This morning, there’s a story in Milwaukee’s Journal Times about the Bucks’ restricted free agent, Charlie Bell. There have been ongoing negotiations between Bell’s camp and the team during the summer, but all reports say that the two sides are still far apart.
Enter Olympiacos. Reportedly, the Greek superteam has offered the 27-year old Bell a two-year deal worth $10 million. Supposedly, the best that the Bucks have put on the table is an offer of three years, $9 million. Milwaukee has already shelled out huge free agent dollars for Mo Williams this summer (a reported six-year, $52 million deal), making another big contract unlikely. And something that’s not mentioned in the report? Bell’s Olympiacos contract would be tax-free. That, coupled with the fact that Charlie’s already been a superstar in Europe, makes it seem more and more likely that he’s gonna be out.
For Dime 35, our Associate Editor, Austin Burton, got up with Charlie to talk about what it’s like to be an American basketball star in Europe. The following appears in that issue, on newsstands now…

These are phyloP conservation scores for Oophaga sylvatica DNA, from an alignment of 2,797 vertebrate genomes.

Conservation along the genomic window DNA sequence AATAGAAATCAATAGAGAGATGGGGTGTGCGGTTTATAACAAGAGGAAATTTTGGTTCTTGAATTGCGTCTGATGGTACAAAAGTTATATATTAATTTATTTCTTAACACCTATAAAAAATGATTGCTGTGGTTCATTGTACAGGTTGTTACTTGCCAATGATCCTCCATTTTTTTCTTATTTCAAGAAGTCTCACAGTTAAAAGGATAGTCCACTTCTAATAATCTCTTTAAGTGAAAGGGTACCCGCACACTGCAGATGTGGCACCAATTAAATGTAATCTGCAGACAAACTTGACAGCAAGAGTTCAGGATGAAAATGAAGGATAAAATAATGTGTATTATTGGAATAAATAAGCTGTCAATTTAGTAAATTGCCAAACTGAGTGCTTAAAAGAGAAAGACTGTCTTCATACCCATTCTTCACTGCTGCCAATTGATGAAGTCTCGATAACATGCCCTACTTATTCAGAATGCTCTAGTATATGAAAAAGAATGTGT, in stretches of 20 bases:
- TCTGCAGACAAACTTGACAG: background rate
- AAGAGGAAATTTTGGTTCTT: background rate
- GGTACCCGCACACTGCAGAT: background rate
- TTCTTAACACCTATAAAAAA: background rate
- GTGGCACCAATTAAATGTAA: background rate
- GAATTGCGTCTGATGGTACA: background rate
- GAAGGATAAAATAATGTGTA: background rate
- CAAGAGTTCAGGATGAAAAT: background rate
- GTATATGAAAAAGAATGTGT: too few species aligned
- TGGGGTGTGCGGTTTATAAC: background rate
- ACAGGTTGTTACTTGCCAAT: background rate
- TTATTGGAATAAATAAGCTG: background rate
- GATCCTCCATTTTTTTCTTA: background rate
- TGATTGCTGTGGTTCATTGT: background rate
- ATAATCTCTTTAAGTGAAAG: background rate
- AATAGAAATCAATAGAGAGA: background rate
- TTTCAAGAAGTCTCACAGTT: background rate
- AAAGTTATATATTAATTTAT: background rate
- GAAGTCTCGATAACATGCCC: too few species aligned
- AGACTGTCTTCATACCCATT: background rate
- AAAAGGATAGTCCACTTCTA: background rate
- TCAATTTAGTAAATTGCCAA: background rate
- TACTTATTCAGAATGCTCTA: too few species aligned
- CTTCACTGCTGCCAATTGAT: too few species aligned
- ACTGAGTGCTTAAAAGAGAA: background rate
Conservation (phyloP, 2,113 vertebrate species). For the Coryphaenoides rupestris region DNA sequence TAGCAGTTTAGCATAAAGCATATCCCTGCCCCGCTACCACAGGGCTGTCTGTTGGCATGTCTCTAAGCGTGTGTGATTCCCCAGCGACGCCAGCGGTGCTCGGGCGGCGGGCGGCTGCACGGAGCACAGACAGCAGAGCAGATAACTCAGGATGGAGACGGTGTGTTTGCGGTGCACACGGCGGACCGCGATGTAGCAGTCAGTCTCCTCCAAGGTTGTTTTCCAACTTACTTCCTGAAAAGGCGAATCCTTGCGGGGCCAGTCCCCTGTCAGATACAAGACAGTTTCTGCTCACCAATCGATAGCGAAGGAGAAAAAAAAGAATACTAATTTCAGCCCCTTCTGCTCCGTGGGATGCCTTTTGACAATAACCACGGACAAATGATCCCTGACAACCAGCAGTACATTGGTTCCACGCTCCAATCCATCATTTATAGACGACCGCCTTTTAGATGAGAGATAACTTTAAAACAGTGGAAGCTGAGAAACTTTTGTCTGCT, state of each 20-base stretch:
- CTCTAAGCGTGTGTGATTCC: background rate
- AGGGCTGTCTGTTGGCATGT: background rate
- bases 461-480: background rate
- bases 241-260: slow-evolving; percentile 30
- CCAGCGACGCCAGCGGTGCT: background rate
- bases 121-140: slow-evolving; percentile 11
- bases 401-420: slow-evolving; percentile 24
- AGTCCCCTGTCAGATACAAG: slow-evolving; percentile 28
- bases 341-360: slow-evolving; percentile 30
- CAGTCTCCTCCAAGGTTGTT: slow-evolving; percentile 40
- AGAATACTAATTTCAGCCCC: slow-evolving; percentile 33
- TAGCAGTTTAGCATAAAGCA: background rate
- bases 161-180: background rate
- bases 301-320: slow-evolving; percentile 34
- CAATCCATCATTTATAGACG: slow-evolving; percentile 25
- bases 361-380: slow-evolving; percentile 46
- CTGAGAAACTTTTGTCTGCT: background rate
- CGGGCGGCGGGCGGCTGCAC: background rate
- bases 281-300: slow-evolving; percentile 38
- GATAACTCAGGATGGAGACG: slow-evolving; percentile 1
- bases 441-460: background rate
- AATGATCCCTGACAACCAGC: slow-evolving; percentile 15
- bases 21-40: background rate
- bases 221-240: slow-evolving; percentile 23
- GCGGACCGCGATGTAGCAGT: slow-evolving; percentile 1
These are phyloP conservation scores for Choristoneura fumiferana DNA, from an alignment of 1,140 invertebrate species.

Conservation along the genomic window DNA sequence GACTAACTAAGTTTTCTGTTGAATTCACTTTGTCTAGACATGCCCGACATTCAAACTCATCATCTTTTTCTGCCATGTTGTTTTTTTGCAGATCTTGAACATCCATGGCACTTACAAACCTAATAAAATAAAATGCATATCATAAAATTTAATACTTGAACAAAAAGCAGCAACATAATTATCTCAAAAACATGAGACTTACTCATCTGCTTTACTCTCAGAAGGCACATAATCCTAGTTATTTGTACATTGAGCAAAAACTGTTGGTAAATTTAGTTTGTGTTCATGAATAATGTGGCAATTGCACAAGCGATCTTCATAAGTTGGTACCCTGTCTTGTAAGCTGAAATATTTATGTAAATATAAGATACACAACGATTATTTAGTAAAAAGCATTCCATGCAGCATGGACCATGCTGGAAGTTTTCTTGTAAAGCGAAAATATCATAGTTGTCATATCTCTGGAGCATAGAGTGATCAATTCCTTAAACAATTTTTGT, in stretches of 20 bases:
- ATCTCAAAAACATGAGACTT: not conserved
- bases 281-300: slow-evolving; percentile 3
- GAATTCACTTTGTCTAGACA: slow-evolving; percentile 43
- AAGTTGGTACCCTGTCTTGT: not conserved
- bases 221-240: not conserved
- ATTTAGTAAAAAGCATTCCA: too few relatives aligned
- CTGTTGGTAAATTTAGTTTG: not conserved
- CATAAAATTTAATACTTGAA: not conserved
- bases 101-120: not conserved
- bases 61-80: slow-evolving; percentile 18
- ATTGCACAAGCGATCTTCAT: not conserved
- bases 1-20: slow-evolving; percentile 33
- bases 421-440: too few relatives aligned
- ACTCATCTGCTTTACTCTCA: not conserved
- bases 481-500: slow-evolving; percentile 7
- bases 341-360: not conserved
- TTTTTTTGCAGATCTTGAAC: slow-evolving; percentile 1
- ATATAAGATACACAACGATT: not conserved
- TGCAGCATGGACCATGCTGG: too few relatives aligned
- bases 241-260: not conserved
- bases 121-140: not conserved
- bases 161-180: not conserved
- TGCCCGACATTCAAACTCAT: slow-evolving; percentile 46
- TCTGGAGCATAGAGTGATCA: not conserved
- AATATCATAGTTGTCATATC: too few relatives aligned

A national championship and two other Final Four appearances at Michigan State weren’t enough to get Charlie Bell’s name called in the 2001 NBA Draft. After a short stint in the NBA and the American minor leagues, he went overseas to play for some of the top international teams in Italy and Spain, and became a star. In 2005, Charlie walked away from a high six-figure salary and national icon status in Spain to take a pay cut and sign with the Bucks. Last season he made 64 starts for Milwaukee, averaging 13.5 points, three assists and 1.2 steals per game, and should cash in as a free agent this summer. Here he talks about his experience playing overseas.
“When I first went overseas, it was after I had been released by the Suns and Mavericks and had played in the ABA for a minute. I was ready for a change. I knew players could make good money in Europe, but I’d also heard horror stories about guys not getting their money. It was a risk, but I was ready to try something new. I was scared a little bit, going far away from home, and after my first three months in Italy I was so ready to go home. It was a culture shock, but I ended up enjoying it.